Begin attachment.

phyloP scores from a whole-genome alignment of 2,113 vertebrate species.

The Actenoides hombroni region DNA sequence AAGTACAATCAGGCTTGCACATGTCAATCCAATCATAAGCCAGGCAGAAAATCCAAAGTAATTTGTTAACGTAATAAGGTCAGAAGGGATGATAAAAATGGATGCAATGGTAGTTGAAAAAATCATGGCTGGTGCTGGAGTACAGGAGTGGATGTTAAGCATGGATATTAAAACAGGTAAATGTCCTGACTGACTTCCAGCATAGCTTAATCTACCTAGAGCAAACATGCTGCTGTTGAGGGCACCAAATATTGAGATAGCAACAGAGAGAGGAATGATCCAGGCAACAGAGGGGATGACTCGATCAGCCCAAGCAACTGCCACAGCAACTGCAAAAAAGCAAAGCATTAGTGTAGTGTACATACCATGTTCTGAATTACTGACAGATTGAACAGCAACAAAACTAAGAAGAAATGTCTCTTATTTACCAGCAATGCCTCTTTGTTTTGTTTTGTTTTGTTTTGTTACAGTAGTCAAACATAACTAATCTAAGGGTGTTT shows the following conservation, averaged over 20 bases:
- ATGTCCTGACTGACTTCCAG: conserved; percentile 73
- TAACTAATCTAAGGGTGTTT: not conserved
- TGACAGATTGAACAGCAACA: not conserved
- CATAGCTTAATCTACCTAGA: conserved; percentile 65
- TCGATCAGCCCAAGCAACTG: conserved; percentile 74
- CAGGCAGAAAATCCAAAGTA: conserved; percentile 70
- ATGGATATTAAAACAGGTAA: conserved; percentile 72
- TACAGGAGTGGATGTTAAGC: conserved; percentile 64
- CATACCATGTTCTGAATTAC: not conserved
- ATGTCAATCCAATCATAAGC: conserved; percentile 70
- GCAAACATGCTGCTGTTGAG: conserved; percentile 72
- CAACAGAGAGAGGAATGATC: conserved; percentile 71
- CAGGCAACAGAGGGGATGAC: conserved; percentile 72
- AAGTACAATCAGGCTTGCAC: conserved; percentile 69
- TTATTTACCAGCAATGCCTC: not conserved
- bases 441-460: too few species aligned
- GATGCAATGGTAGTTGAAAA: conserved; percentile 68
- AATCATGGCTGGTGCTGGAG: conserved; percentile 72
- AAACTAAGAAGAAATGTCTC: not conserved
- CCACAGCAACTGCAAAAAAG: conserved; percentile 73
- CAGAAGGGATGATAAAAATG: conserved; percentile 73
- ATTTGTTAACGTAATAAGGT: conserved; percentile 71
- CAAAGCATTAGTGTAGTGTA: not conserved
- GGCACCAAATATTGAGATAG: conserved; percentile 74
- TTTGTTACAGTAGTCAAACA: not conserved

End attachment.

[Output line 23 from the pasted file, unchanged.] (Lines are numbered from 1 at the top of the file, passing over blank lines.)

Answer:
- CAGAAGGGATGATAAAAATG: conserved; percentile 73